Guest poster Mitchell Temkin is CEO of the Garth Homer Society. The mission of GHS is to support those with developmental and other disabilities in making a life, a home, and a place in the world. The Victoria Foundation was pleased to fund the first stage of the LifeStreams Learning Project.
A colleague recently sent me a dispiriting research report on the topic of high school transition: “Improving Post-High School Outcomes for Transition-Age Students with Disabilities: An Evidence Review.” The report was prepared for the Institute for Education Sciences in the United States by the National Center for Education Evaluation and Regional Assistance and published by the U.S. Department of Education in August 2013.
The report reviewed studies of programs aimed at improving transition outcomes, but only those studies that met rigorous research standards. The top studies reviewed indicate that the benefits of these programs were at best slightly positive in terms of improving transition outcomes. Even when outcomes were positive, the report says, “the extent of evidence was small.”
In short, according to the researchers, few of the transition programs seem to work very well.
This finding, however, is not consistent with much of our day-to-day experience as service providers. Time and again at the Garth Homer Society, we see even the most challenged individuals learn, grow, and change. I think often of B., a severely autistic young man who came to GHS a number of years ago. When he arrived, B. was almost unable to communicate, and often barely able to be among people at all.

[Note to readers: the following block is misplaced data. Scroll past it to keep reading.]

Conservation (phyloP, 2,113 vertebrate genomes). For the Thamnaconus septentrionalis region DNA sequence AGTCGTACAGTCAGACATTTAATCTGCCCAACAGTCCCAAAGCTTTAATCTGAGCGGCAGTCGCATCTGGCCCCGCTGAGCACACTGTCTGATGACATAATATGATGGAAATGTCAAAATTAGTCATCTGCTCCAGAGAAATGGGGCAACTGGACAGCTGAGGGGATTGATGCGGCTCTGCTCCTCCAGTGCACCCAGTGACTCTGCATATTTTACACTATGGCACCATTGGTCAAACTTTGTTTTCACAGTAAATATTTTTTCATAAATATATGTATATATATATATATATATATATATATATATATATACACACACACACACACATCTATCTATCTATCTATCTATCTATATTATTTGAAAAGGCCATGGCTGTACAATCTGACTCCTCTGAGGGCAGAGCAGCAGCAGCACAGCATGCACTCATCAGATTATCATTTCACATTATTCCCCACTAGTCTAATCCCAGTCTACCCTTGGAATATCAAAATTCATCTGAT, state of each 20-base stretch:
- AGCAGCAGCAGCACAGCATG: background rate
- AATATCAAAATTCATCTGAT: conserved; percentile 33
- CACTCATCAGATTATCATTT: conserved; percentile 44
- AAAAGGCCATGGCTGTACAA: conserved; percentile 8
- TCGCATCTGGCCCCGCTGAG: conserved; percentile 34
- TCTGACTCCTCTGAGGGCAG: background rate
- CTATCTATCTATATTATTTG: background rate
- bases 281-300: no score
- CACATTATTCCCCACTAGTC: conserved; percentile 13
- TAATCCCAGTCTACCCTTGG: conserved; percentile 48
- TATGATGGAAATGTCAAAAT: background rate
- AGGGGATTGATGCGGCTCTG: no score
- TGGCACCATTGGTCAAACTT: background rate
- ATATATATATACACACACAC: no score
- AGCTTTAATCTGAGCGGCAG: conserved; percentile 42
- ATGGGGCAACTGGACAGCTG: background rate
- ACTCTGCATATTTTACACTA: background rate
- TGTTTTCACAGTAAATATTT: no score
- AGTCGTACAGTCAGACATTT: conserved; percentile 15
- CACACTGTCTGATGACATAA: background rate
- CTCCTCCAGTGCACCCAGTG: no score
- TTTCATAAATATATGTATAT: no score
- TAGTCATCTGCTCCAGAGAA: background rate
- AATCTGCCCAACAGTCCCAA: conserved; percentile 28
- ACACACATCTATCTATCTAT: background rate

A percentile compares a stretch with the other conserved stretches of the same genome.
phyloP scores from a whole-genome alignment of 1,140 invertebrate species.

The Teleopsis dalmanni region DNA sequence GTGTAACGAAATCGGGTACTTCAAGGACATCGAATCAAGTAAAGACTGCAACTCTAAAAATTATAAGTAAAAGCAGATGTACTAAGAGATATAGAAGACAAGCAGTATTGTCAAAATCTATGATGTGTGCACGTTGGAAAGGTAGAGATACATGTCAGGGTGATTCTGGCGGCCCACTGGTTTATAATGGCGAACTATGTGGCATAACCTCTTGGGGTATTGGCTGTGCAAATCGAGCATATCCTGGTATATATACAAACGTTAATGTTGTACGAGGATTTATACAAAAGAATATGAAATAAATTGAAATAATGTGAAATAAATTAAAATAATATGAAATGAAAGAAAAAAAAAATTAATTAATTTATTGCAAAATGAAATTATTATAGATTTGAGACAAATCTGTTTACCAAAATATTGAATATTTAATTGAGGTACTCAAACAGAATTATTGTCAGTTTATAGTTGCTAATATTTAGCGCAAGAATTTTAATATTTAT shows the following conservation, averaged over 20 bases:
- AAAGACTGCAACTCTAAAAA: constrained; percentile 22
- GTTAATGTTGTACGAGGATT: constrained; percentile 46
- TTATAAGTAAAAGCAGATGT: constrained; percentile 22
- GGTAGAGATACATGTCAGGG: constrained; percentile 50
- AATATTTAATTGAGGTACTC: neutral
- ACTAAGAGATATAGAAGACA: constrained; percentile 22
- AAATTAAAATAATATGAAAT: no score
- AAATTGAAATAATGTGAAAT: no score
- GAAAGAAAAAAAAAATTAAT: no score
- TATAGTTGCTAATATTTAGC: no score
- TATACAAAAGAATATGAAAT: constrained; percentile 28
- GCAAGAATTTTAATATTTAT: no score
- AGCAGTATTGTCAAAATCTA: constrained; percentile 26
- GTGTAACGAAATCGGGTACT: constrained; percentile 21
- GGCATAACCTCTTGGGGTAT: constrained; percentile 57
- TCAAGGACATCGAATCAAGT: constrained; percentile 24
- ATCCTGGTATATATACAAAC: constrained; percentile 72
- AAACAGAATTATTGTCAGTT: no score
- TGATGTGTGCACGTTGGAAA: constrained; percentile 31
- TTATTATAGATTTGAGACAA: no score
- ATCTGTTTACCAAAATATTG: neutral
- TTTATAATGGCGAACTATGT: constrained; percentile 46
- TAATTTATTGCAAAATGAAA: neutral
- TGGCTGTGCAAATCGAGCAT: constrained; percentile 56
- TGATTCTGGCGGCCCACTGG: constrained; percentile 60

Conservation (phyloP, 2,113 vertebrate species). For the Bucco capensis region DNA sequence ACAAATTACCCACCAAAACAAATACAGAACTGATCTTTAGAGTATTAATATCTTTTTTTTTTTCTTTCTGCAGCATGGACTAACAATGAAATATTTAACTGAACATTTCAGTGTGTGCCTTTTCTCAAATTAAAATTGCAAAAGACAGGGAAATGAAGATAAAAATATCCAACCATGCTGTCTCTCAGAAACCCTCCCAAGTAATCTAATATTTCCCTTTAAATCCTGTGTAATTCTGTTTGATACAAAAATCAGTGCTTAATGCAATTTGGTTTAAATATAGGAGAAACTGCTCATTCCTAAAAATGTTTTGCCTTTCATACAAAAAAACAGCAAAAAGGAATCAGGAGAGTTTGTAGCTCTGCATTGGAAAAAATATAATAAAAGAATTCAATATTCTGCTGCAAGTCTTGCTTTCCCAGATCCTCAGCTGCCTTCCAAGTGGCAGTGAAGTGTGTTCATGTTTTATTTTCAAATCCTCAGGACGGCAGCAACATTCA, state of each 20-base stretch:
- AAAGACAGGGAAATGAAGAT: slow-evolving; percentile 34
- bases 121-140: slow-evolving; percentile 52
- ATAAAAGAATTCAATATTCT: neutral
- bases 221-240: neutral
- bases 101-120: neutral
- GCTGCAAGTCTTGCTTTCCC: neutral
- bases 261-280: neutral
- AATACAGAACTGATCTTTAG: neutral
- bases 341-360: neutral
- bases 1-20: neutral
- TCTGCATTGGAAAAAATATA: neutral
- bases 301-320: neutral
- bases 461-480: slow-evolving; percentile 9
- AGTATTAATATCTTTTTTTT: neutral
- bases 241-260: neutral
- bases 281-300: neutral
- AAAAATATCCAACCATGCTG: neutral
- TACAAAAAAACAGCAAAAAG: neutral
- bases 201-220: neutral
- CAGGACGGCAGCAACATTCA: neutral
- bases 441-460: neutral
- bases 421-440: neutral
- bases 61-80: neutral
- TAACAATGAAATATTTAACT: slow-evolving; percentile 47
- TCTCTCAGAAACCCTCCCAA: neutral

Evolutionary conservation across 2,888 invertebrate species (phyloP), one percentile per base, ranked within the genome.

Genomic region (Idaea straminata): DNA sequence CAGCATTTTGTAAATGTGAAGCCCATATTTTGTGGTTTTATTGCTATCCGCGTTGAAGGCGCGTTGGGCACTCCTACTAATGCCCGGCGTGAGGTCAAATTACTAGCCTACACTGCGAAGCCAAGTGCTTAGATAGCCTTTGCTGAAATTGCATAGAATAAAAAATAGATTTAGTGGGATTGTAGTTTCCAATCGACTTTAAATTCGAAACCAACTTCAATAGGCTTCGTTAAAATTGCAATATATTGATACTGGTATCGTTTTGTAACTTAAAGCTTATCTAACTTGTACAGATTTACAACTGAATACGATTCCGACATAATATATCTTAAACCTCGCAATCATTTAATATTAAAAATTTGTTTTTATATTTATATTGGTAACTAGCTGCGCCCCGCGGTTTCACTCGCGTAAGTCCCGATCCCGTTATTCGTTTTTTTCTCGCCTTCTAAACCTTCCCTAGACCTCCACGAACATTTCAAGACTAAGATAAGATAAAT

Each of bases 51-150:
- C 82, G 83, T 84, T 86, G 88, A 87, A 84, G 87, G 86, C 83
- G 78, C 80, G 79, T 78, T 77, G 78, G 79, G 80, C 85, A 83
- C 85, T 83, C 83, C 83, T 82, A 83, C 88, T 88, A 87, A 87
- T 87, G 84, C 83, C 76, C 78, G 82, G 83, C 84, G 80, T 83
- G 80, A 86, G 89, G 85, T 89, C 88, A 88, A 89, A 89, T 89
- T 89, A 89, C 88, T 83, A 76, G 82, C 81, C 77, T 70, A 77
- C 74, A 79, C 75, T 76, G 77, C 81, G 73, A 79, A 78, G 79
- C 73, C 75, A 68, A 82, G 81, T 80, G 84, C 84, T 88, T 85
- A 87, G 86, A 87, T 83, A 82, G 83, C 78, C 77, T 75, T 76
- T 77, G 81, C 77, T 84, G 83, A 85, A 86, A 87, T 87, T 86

Since then, B. has blossomed. Just the other day I encountered him in a busy, crowded hallway. It took me a moment to realize it, but he was actually carrying on three cheerful conversations at once with folks that were passing, a veritable chatterbox in his own way. For B. that is a remarkable achievement, one that would have been almost unimaginable just a few years ago.
Again and again we see the real evidence of how much learning potential our clients really have. However, when asked what it is they actually do to help our young clients learn and grow, staff often find it difficult to describe. They speak a lot about “seeing past the disability” or “addressing the whole person” or “engaging with real friendship,” but much less about the very specific things they are noticing and doing that help our clients learn and grow.
To my mind this merely suggests that our front-line staff, like so many other people involved in social services, are highly competent and capable, but on balance much more intuitive than procedural in their work. And to me that means that if we really want to understand in detail how learning happens for our clients, then we need to find a way to capture and build on the remarkably empathic, intuitive abilities of our staff so that we can turn what they do so well intuitively into a systematic approach to learning.
That is precisely what we are trying to do in our LifeStreams Learning program. Funded by the Victoria Foundation, the TELUS Victoria Community Board, and Coast Capital, LifeStreams Learning will provide a comprehensive, postsecondary learning path for young adults with autism and other developmental disabilities in order to maximize their potential for both employment and inclusion.
To launch LifeStreams we are working with Edudata Canada, a research unit in the Faculty of Education at the University of British Columbia. Edudata has built online learning management software that is currently being used in public schools to assist teachers in more effectively tailoring learning to individual student needs. The software is designed to help teachers understand better how specific actions they take in supporting individual students are connected to specific learning outcomes. We are working with Edudata to adapt this system for use with our special population, in a learning environment without a fixed curriculum.
“Capturing intuition” to enable learning for a group of young people whose opportunities are far too few — it’s a bold idea and a bit of a gamble, but maybe, just maybe, we can make it work.